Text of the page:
Jump to ContentJump to Main Navigation
queerqueenLinguistic Excess in Japanese Media$
Users without a subscription are not able to see the full content.

Claire Maree

Print publication date: 2020

Print ISBN-13: 9780190869618

Published to Oxford Scholarship Online: August 2020

DOI: 10.1093/oso/9780190869618.001.0001

Show Summary Details
Page of

PRINTED FROM OXFORD SCHOLARSHIP ONLINE (oxford.universitypressscholarship.com). (c) Copyright Oxford University Press, 2021. All Rights Reserved. An individual user may print out a PDF of a single chapter of a monograph in OSO for personal use. date: 21 September 2021

Excess in Print

Excess in Print

(Re)tracing Conversational Dialogues

(p.29) 2 Excess in Print

Claire Maree

Oxford University Press

Chapter 2 examines the entextualization of queerqueen Japanese into multimodal texts that endeavor to (re)create sonic qualities through visual means. It examines five books published in 1979–1980 by twin brothers Osugi (Sugiura Takaaki, cinema critic; 1945–) and Peeco (Sugiura Katsuaki, fashion critic; 1945–) that employ the taidan (conversational dialogue) format and incorporate illustrations from leading graphic artists. In a “boom” of popularity, Osugi and Peeco were renowned for their playful banter and were labeled the okama (pejorative slang for “fag/faggot/poofter”) twins. The rich textual fields of the books combine layout and graphic design with metalinguistic annotation and nonconventional orthography provided via stenography, transcription, and editing. Through visual mimesis and orthographic stylization, the “excessive” nature of the talk is visually highlighted. Censorship tropes visually mark that which must be contained. Spoken interactions emergent in “actual” conversations are thus entextualized and function as precursor for later articulations of queerqueen booms.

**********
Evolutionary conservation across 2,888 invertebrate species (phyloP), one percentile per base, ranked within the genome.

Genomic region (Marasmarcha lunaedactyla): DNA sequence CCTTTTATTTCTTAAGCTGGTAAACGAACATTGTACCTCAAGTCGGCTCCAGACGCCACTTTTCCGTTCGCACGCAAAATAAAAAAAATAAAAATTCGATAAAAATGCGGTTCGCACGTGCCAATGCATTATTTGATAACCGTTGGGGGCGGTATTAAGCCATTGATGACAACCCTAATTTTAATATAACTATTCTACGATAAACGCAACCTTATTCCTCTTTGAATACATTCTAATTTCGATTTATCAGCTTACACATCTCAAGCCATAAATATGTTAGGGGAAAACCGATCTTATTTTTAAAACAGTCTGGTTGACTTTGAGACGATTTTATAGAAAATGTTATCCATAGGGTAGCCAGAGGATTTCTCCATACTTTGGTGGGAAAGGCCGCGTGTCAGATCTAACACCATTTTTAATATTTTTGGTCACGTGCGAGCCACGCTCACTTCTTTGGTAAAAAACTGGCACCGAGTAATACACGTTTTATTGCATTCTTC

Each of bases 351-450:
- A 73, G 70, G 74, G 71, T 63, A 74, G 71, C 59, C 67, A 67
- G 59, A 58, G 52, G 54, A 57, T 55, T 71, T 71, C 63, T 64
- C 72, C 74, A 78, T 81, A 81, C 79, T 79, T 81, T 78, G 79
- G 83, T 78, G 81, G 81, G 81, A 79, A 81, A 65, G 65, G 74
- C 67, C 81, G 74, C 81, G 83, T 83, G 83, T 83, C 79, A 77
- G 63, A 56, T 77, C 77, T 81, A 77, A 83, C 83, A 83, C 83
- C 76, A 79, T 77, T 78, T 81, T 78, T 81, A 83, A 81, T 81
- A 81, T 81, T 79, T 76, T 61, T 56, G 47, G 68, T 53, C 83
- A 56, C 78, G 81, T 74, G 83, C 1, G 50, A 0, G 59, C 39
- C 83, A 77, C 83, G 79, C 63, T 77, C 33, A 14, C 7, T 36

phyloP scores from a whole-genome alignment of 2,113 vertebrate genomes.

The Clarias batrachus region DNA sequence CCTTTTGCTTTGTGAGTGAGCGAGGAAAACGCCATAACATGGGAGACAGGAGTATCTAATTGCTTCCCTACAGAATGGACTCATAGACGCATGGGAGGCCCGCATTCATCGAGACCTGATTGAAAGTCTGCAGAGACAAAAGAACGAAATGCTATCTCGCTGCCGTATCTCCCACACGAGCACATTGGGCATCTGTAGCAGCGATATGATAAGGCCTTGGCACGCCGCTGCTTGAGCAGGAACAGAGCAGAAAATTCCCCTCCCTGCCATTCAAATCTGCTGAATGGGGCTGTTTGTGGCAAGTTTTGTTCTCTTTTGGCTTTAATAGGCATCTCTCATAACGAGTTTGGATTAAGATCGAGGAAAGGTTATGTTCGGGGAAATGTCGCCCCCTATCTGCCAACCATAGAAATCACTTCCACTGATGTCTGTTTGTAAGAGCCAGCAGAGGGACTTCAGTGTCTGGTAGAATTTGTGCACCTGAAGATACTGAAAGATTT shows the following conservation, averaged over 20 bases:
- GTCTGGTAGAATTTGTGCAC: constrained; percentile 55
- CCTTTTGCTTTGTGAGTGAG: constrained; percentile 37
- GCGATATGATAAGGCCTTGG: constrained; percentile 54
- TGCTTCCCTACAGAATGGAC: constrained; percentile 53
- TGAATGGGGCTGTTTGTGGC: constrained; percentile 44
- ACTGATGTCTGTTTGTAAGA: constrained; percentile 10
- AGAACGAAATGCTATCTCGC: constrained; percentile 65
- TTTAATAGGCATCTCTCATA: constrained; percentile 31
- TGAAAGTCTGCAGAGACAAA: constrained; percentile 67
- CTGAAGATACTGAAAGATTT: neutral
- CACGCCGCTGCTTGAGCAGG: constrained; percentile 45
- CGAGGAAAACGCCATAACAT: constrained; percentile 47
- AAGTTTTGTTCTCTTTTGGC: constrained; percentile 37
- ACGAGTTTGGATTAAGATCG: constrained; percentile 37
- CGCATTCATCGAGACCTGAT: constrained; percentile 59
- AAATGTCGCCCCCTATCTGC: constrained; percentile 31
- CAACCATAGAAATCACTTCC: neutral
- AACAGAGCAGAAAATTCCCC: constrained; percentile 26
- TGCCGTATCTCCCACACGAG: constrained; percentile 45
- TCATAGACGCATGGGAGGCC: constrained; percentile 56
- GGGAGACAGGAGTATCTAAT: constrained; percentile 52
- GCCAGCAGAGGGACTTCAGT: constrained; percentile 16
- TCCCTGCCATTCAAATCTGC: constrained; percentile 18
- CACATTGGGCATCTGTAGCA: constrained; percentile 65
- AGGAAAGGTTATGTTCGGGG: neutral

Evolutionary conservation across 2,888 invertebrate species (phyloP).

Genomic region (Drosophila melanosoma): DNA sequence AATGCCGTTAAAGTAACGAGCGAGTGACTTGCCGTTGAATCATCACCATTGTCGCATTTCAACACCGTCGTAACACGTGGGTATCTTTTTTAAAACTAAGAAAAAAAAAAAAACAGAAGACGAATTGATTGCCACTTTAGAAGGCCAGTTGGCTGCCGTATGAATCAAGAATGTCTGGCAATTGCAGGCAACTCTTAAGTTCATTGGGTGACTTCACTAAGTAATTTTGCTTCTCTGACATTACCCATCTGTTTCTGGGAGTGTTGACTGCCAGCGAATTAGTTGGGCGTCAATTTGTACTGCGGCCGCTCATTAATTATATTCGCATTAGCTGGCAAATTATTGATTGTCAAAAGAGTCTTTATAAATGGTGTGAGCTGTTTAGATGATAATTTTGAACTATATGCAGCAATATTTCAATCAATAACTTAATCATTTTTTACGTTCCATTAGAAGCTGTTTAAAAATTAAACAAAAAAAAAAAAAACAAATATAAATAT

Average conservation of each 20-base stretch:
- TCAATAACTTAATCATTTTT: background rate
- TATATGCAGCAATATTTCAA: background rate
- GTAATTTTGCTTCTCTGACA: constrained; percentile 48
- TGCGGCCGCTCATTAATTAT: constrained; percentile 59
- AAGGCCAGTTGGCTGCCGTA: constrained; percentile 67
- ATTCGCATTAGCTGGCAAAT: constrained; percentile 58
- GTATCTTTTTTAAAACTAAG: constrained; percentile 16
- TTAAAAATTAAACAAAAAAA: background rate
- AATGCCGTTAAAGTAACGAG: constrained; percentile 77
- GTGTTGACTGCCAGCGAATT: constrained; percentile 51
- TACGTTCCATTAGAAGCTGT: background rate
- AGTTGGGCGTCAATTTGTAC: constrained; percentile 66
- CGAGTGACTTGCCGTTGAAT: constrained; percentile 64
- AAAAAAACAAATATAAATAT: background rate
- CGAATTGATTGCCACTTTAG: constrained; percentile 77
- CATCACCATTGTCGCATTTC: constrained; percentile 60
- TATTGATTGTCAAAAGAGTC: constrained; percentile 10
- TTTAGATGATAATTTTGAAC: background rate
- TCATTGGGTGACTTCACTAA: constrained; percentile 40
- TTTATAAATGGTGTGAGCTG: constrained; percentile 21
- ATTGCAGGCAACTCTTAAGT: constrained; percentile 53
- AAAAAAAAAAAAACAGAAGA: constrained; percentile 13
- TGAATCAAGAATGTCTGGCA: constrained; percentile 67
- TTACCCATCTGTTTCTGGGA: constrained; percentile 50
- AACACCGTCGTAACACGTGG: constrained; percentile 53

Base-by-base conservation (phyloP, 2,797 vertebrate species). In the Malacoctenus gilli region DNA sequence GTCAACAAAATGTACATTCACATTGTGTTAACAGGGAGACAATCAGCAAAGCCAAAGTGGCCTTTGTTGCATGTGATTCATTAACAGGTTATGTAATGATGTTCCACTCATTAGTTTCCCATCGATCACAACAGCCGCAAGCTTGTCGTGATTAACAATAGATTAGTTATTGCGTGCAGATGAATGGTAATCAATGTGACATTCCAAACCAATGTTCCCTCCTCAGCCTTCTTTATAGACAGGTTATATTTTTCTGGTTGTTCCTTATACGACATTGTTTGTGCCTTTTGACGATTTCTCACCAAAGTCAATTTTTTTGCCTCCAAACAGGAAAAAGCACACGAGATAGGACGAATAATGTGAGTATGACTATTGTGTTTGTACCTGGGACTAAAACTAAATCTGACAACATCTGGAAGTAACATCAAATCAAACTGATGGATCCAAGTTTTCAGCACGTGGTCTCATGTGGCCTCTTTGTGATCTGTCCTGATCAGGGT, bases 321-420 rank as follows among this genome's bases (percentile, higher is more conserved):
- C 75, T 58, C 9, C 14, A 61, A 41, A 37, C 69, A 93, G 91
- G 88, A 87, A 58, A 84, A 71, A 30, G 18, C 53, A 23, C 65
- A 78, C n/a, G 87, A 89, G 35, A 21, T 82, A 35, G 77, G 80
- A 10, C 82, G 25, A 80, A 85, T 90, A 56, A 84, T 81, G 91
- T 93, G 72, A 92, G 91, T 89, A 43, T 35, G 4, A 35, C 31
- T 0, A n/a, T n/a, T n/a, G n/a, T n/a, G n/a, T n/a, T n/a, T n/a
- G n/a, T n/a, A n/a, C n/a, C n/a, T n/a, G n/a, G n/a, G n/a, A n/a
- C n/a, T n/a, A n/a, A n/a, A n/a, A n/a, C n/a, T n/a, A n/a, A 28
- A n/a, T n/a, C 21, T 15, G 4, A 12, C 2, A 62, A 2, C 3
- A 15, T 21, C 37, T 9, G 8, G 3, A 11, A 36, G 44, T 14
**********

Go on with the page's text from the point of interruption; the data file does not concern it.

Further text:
Keywords:   conversational dialogue, transcription, stenography, linguistic excess, entextualization, metalinguistic annotation, visual mimesis, graphic design, orthographic stylization, censorship

Oxford Scholarship Online requires a subscription or purchase to access the full text of books within the service. Public users can however freely search the site and view the abstracts and keywords for each book and chapter.

Please, subscribe or login to access full text content.

If you think you should have access to this title, please contact your librarian.

To troubleshoot, please check our FAQs , and if you can't find the answer there, please contact us .